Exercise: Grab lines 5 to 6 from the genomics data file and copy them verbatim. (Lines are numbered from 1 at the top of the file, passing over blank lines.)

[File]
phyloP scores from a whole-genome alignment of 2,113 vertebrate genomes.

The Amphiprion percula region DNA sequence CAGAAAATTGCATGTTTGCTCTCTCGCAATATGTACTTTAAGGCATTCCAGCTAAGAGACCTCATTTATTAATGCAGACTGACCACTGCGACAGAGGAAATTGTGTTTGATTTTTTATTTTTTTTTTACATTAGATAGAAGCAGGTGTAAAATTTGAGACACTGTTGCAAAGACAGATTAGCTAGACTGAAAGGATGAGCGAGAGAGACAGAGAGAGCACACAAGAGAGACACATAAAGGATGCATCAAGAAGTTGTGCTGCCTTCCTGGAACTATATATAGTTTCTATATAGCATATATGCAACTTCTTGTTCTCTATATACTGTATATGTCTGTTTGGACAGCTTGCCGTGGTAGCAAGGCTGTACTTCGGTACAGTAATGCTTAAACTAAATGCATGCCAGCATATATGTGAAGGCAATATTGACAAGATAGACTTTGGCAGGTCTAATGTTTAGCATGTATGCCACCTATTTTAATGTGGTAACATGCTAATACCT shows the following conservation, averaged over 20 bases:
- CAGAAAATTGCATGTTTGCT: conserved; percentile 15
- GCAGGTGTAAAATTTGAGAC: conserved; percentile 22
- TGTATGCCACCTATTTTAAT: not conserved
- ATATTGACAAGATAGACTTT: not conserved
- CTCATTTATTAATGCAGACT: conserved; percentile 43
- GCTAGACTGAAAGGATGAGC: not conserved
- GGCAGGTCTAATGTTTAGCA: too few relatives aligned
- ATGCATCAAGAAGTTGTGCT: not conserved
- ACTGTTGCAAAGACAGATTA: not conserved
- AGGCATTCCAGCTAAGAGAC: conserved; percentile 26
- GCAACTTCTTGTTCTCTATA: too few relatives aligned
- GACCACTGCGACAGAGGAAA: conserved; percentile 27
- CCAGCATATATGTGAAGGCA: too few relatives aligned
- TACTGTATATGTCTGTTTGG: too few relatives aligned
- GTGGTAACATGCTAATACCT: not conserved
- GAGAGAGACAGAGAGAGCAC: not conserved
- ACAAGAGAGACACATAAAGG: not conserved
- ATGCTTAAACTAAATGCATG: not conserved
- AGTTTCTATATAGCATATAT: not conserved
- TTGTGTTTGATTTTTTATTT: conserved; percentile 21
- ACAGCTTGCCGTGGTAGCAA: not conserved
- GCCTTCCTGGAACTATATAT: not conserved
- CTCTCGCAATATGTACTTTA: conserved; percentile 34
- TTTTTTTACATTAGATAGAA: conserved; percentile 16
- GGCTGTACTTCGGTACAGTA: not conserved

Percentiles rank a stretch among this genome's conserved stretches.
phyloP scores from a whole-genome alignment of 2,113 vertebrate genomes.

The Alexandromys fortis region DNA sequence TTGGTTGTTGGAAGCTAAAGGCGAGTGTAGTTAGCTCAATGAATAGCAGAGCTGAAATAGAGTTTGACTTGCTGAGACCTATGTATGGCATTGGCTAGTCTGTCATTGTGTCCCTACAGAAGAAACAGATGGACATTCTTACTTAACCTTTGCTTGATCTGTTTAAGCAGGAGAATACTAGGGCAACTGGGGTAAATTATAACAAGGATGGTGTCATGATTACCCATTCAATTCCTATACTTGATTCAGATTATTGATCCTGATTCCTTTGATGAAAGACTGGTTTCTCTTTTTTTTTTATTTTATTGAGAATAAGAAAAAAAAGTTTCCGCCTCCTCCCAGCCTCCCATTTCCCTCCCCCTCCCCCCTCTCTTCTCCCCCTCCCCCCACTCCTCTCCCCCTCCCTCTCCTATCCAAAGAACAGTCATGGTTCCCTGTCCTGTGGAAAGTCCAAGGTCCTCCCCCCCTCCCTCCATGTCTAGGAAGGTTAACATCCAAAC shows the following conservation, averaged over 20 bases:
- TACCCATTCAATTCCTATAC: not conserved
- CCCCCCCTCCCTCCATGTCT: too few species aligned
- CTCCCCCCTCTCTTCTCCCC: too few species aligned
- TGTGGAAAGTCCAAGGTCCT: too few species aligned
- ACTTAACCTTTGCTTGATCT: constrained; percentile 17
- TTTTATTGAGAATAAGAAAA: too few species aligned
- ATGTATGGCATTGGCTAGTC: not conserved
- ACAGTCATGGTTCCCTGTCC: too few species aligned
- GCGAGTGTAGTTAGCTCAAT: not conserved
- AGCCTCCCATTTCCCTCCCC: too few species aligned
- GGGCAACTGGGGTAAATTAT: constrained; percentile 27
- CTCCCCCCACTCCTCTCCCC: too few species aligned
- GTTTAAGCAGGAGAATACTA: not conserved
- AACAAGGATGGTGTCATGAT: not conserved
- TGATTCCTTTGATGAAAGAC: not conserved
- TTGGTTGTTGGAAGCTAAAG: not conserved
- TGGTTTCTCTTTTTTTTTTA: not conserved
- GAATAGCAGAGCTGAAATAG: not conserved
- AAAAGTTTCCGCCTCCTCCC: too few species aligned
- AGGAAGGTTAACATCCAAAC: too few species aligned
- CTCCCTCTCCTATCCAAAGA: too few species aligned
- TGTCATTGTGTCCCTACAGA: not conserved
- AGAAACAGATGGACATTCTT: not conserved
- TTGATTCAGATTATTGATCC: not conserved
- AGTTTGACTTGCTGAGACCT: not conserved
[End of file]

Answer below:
- TGTATGCCACCTATTTTAAT: not conserved
- ATATTGACAAGATAGACTTT: not conserved